In the spring of 1986, the year that Sean Donohue’s film Die Die Delta Pi opens, the filmmaker would have been just 5 years old, with dreams of making horror movies probably far from his mind. But, being so young at that point doesn’t mean that this movie, an homage to sorority slashers of the 80s, feels like it’s being told by someone who doesn’t know what the decade was all about when it comes to its gorefests – Donohue knows that it’s all about hot co-eds getting covered in plenty of blood!
Delta Pi isn’t out to break new ground in the world of horror or slashers, but that’s perfectly fine – it’s not supposed to be. Instead, we’re treated to a fun story with a wink-wink homage and perfect throwback feel to all the great sorority slashers that came before; movies like Sorority House Massacre (1986) or House On Sorority Row (1983), about ditzy college girls who are stalked and hacked. In the case of Delta Pi, we have girls getting naked, girls drinking, girls getting paddled (seriously), and yes, girls getting slaughtered. I enjoyed every minute of it.
The film opens in 1986 when, during rush week, the sisters of Delta Pi have a tradition of having a bonfire where they burn a giant replica dummy of their house-mother. This time, though, they also have another plan: to humiliate one of their own – a girl named Marissa (Olivia Blake, Hi-8, Rough Cut) who is only in the sorority because she’s a legacy and her mother was once a member, but her nerdy, too-smart ways don’t “fit in” with the rest of clique. As lame as the prank was that they planned (to spray Marissa with copious amounts of silly string), the entire thing goes awry, and Marissa, covered in string, falls into the fire. Don’t you know how flammable that stuff is, girls?!
Fast forward about 30 years, and we’re in present day, where a new crop of Delta Pi are re-opening the house for the first time since it was closed after the tragedy. But, new a clique of catty girls means a new string of violent deaths at the hands of The Burnt One…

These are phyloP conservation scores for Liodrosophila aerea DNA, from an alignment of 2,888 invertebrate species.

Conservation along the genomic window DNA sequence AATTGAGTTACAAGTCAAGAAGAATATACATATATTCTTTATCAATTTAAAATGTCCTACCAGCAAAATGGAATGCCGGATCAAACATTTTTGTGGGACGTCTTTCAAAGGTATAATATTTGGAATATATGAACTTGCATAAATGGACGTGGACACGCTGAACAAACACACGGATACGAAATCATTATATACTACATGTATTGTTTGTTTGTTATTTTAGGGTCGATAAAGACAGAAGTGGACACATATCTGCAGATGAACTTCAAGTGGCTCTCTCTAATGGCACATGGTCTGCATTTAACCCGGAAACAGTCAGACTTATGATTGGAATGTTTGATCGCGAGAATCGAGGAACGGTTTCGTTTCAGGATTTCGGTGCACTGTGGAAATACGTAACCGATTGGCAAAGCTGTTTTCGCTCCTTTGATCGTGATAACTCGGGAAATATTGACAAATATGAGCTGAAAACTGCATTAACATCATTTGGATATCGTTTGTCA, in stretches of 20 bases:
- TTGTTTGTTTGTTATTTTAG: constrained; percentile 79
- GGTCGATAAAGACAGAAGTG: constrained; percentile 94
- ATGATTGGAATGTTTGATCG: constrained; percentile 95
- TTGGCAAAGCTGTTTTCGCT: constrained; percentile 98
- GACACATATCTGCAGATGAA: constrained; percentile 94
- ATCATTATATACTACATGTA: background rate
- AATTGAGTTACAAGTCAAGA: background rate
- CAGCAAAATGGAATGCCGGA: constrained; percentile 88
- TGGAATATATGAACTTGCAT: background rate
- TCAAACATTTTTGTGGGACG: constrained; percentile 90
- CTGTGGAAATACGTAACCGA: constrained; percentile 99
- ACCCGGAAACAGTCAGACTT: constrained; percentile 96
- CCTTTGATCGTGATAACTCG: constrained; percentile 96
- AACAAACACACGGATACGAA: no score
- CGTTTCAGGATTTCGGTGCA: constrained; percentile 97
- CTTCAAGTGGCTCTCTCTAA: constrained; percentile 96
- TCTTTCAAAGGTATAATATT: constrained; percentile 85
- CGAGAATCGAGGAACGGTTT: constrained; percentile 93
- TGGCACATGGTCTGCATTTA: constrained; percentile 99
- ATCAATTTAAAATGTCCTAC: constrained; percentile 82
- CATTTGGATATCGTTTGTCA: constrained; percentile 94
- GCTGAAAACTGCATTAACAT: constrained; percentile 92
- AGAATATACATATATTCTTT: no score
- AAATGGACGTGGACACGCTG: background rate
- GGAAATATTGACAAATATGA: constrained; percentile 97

Although the revenge story may not be anything new, it doesn’t mean that the movie isn’t a total blast, with death and gore FX (created by Marcus Koch of Oddtopsy FX) really being what this movie is all about. I knew going in that even if the movie was horrible in every other way, at least the gore and violence would look top-notch, and I wasn’t disappointed.
Koch’s great gore gags – including an awesomely hilarious decapitation, a woman being choked to death with barbed wire, and the aftermath of a shotgun blast (not to mention the burn makeup on multiple characters), all come work great on film, proving again that Oddtopsy is the go-to for independent horror filmmaking FX, but also showing how well director Donohue knows how to capture the aftermath of the violence for his movie, with the color and visual look of the film really popping, especially during the blood-red deaths we’re handed throughout the hour and eighteen minute runtime.
Delta Pi is a fun story, well written by Donahue with a screenplay by Arturo Portillo, and starring a cast of relative newcomers including Andrea Alfonso, Kristin Avery, and Kyle Ayala, who all deliver good performances – even if their part is only enough dialog to introduce them before we find them dead a few minutes later. With a badass modern-rock soundtrack by BASH!, Die Die Delta Pie is an extremely well made film done on a micro-budget that feels like a classic slasher, modernized. It doesn’t have that Hollywood feel by any means, but really, who wants that garbage in their horror anyway?